CAIRO — In the explosion that killed An Nahar publisher Gebran Tueni in Beirut Monday could be heard the echoes of a new battle being waged in the Middle East. It is a conflict that pits the old guard of Arab politics against the young Turks of the Arab media.


Tueni’s assassination is a twisted testament to the growing influence of Arab journalism — just as the anti-Syrian backlash it has set off underscores the fact that Arab regimes can no longer dictate how events will be perceived.


Two decades ago, when the largely state-controlled media of the Arab world was still cowed and compliant, the murder of a reporter would elicit fear and silence. Today, it is greeted with anger, outrage and a renewed commitment to media independence.


An outspoken opponent of Syrian influence in Lebanon, Tueni knew he was at the top of a hit list. He was blown apart by a remote-controlled car bomb less than 24 hours after returning from self-imposed exile in Paris, the latest victim of a panicky rearguard action on the part of old-style dictatorships against a new power that knows no borders — the media.


Within minutes of the blast, Arab satellite channels across the ideological spectrum were filled with denunciations of the murder and of the Syrian regime presumed to be responsible.


Tueni was part of a new generation of Arab journalists who are rewriting the rules — and paying the price. Two months ago, a popular anti-Syrian talk show host, May Chidiac, lost an arm and a leg when a bomb blew up in her car. A few months before that, An Nahar columnist Samir Kassim, another outspoken opponent of the Syrian regime, died in a similar explosion.


“Everybody in this house is scared stiff,” Gebran’s father, An Nahar editor-in-chief Ghassan Tueni, the symbol of Lebanese media independence, told me in October as we sat in the paper’s glistening new headquarters in Beirut’s rebuilt port. “The more you grow, the more you become vulnerable.”


Make no mistake; this is a battle for power between governments that have long controlled the message and a budding profession that is suddenly beginning to write its own script. As a Beirut-based U.S. network correspondent two decades ago, I was left with little but rumor and third-hand accounts — and certainly no pictures — when Syria virtually wiped out one of its own cities, then in revolt, behind a wall of official media silence. But when the Lebanese poured into the streets to demand the withdrawal of Syrian troops after last year’s assassination of Rafiq Hariri, the unblinking lens of satellite television provided an electronic shield that even the Syrians dared not penetrate.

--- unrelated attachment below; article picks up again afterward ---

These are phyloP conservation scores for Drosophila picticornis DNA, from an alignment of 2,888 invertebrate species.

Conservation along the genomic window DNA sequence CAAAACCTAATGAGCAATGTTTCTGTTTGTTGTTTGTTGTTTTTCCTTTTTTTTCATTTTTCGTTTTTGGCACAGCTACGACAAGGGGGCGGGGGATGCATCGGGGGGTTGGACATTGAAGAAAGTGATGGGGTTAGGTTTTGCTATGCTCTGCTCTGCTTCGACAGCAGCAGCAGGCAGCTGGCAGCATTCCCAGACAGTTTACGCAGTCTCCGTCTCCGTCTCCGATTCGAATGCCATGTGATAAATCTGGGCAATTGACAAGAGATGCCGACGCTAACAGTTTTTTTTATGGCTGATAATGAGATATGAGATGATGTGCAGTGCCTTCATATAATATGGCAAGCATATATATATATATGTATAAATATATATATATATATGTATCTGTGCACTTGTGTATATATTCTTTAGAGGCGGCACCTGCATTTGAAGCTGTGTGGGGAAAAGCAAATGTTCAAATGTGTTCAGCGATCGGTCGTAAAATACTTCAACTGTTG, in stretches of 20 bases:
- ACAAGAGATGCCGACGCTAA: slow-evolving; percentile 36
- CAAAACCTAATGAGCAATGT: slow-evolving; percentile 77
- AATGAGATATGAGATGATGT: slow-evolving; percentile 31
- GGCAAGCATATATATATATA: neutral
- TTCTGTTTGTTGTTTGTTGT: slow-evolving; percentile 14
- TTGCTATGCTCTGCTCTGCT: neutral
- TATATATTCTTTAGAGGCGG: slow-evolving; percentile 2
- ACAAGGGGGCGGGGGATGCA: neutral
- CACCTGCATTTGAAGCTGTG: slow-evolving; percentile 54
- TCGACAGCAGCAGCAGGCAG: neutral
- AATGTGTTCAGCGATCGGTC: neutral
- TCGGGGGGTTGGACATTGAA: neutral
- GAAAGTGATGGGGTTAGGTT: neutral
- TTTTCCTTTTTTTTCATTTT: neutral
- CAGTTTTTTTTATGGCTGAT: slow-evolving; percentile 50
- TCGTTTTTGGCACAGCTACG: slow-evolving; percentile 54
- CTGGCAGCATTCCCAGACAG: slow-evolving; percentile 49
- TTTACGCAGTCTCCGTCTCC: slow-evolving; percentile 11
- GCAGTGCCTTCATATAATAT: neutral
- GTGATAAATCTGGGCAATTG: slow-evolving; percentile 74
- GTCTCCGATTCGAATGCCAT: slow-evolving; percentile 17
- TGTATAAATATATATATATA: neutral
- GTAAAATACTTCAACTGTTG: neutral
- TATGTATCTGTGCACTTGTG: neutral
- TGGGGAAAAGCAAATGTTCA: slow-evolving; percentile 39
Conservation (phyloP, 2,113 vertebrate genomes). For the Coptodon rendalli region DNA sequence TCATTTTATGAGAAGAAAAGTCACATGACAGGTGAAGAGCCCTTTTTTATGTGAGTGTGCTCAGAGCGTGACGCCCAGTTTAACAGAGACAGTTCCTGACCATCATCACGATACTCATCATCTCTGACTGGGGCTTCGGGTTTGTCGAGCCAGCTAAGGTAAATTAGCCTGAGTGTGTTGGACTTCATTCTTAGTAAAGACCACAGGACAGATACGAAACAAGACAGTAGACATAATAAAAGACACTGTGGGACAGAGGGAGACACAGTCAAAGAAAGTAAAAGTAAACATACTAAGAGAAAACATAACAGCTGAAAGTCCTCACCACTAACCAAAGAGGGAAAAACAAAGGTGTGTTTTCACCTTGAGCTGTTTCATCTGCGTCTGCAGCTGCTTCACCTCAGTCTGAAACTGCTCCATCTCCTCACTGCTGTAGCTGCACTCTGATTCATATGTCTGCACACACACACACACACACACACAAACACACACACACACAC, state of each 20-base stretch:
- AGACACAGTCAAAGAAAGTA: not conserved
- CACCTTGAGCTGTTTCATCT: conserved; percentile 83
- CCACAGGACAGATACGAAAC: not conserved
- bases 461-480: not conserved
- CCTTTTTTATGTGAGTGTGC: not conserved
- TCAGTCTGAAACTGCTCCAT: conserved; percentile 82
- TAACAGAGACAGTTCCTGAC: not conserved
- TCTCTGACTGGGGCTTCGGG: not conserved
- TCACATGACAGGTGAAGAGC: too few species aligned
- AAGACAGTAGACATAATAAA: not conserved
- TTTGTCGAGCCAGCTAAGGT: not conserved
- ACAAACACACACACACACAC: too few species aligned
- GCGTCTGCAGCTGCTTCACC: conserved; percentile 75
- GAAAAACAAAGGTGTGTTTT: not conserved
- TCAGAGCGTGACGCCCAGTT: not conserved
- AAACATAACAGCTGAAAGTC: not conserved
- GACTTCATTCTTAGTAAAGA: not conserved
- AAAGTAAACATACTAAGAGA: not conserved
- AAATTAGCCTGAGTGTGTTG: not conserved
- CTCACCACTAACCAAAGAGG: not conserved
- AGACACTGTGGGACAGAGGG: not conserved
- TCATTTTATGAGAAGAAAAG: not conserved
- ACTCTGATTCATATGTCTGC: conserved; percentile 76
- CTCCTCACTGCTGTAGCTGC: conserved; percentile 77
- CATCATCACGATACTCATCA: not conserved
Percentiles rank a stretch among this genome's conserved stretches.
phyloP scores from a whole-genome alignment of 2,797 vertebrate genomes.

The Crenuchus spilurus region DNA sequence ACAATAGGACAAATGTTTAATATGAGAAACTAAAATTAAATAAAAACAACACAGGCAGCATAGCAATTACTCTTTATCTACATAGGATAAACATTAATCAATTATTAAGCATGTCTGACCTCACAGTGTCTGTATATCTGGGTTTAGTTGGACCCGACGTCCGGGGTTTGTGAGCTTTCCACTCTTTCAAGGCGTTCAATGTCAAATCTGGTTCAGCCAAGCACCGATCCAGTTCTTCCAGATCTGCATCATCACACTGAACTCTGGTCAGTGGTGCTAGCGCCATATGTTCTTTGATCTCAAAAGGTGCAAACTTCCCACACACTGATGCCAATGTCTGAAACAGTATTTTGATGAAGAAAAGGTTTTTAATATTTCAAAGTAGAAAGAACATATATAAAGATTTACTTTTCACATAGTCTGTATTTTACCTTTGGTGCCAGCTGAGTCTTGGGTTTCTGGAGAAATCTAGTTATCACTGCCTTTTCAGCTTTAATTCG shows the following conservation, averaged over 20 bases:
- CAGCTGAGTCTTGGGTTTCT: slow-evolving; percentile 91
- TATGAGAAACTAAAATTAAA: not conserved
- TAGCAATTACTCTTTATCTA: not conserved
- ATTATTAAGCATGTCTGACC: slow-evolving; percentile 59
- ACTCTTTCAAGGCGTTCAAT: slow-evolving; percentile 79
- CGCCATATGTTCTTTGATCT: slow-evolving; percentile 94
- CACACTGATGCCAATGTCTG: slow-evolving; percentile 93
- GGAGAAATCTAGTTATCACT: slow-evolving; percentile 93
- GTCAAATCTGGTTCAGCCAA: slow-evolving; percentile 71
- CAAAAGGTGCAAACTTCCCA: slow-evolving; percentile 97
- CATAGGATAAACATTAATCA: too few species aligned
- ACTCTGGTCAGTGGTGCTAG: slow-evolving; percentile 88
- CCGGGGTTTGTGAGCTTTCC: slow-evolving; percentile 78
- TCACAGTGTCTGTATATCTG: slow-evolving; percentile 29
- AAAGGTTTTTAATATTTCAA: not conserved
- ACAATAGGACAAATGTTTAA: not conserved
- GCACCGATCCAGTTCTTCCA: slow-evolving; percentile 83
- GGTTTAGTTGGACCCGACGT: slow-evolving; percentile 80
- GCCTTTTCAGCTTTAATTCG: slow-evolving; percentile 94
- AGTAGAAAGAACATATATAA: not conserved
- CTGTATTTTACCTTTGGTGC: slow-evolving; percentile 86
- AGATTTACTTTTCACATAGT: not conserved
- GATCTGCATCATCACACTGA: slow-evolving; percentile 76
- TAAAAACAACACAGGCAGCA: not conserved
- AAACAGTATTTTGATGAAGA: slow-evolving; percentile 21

Channels like Qatar-based Al Jazeera, Saudi-owned Al Arabiya and a host of others are no longer just pushing the envelope — they have shredded it. And that has inspired even the cynical greybeards of Arab journalism to test their own limits. “We have a new sense of what is possible,” one grizzled veteran of the state-owned Gulf press told me recently.


And from Casablanca to Sana’a, Arab regimes are struggling to accommodate themselves to this new political reality. “The media is a dangerous weapon, no less than the weapons of war if it is misused,” Saudi Prince Khaled al Faisal, president of the Arab Thought Foundation, said at a huge international media summit in Dubai last week. The conference was itself an example of the conflicting ways Arab leaders are attempting to chart unfamiliar waters. So, too, was Egyptian President Hosni Mubarak’s decision to hire Western-style TV consultants for his recent election campaign, and the tentative steps toward media reform in Jordan and several Gulf states. “Journalism is a part of change,” Khaled’s son, Sultan Bandar bin Khaled al Faisal, the owner of Saudi Arabia’s Al Watan newspaper, told me at the Dubai gathering. “And this conference is an effort to say, ‘OK, maybe we should expedite the process a little bit because we really do have a lot to lose.’”


Not all the signals are quite so encouraging. As Bandar was speaking, troops from Yemen’s elite Republican Guards were intimidating reporters in the newsroom of that country’s leading independent daily, and the editor of an Internet site in Egypt — where dozens of journalists, including one of my own students, have been brutalized in election violence — was being arrested. Bandar’s own paper, meanwhile, has been through a series of editors who have misjudged the constantly shifting line between what is politically acceptable and what is not. And in supposedly democratic Iraq, the most lethal place on earth for reporters, news organizations are being shut down by local officials, corrupted by the Pentagon and pressured by the insurgents, even as journalists themselves are being detained, kidnapped and murdered.


As one reporter from pan-Arab satellite channel MBC recently put it of his role in covering a region wracked by violence and persecution where media freedom can be an oxymoron: “We are the first victims — after the real victims.”


But at-risk Arab journalists persevere because they know something their tormentors don’t seem to fully realize: A new Mideast media is being born. And, while birth can be bloody and protracted and difficult, once begun, it cannot be easily reversed.


Lawrence Pintak, a former CBS News Middle East correspondent, heads up the TV journalism center at The American University in Cairo. His latest book, Reflections in a Bloodshot Lens: America, Islam & the War of Ideas, will be published in January.

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Lawrence Pintak is founding dean of The Edward R. Murrow College of Communication at Washington State University; a former CBS News Middle East correspondent; and creator of the free online Poynter course, Covering Islam in America. His most recent book is The New Arab Journalist: Mission and Identity in a Time of Turmoil.